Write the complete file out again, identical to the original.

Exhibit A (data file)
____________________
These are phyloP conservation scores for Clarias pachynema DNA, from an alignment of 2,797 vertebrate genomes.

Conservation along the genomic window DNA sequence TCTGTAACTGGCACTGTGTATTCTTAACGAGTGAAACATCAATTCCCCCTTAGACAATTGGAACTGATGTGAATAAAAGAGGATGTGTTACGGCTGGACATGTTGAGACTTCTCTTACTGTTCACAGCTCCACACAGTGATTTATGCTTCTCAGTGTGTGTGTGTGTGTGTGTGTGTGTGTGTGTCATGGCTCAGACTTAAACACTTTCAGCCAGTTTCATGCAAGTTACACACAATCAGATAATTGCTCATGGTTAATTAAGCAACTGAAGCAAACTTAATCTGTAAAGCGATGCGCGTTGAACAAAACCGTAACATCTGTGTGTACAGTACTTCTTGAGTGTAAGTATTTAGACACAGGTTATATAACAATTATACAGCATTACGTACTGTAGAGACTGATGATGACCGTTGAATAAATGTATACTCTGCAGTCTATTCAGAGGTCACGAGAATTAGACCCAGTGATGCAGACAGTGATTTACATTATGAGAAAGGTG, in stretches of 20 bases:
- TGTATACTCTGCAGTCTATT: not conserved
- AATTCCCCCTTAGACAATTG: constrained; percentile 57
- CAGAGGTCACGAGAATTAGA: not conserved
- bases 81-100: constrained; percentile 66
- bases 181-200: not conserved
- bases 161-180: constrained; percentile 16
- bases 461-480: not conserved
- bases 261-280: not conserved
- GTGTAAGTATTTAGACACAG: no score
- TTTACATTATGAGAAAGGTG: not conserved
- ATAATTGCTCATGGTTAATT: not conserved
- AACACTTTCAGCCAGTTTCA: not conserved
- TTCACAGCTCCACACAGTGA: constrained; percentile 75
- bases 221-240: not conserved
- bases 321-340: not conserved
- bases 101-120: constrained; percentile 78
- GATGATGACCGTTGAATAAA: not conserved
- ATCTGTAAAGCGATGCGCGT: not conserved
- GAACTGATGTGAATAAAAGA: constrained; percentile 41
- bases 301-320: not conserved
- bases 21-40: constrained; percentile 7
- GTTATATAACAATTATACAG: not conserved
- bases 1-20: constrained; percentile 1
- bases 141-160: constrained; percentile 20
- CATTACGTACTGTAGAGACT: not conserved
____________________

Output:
These are phyloP conservation scores for Clarias pachynema DNA, from an alignment of 2,797 vertebrate genomes.

Conservation along the genomic window DNA sequence TCTGTAACTGGCACTGTGTATTCTTAACGAGTGAAACATCAATTCCCCCTTAGACAATTGGAACTGATGTGAATAAAAGAGGATGTGTTACGGCTGGACATGTTGAGACTTCTCTTACTGTTCACAGCTCCACACAGTGATTTATGCTTCTCAGTGTGTGTGTGTGTGTGTGTGTGTGTGTGTGTCATGGCTCAGACTTAAACACTTTCAGCCAGTTTCATGCAAGTTACACACAATCAGATAATTGCTCATGGTTAATTAAGCAACTGAAGCAAACTTAATCTGTAAAGCGATGCGCGTTGAACAAAACCGTAACATCTGTGTGTACAGTACTTCTTGAGTGTAAGTATTTAGACACAGGTTATATAACAATTATACAGCATTACGTACTGTAGAGACTGATGATGACCGTTGAATAAATGTATACTCTGCAGTCTATTCAGAGGTCACGAGAATTAGACCCAGTGATGCAGACAGTGATTTACATTATGAGAAAGGTG, in stretches of 20 bases:
- TGTATACTCTGCAGTCTATT: not conserved
- AATTCCCCCTTAGACAATTG: constrained; percentile 57
- CAGAGGTCACGAGAATTAGA: not conserved
- bases 81-100: constrained; percentile 66
- bases 181-200: not conserved
- bases 161-180: constrained; percentile 16
- bases 461-480: not conserved
- bases 261-280: not conserved
- GTGTAAGTATTTAGACACAG: no score
- TTTACATTATGAGAAAGGTG: not conserved
- ATAATTGCTCATGGTTAATT: not conserved
- AACACTTTCAGCCAGTTTCA: not conserved
- TTCACAGCTCCACACAGTGA: constrained; percentile 75
- bases 221-240: not conserved
- bases 321-340: not conserved
- bases 101-120: constrained; percentile 78
- GATGATGACCGTTGAATAAA: not conserved
- ATCTGTAAAGCGATGCGCGT: not conserved
- GAACTGATGTGAATAAAAGA: constrained; percentile 41
- bases 301-320: not conserved
- bases 21-40: constrained; percentile 7
- GTTATATAACAATTATACAG: not conserved
- bases 1-20: constrained; percentile 1
- bases 141-160: constrained; percentile 20
- CATTACGTACTGTAGAGACT: not conserved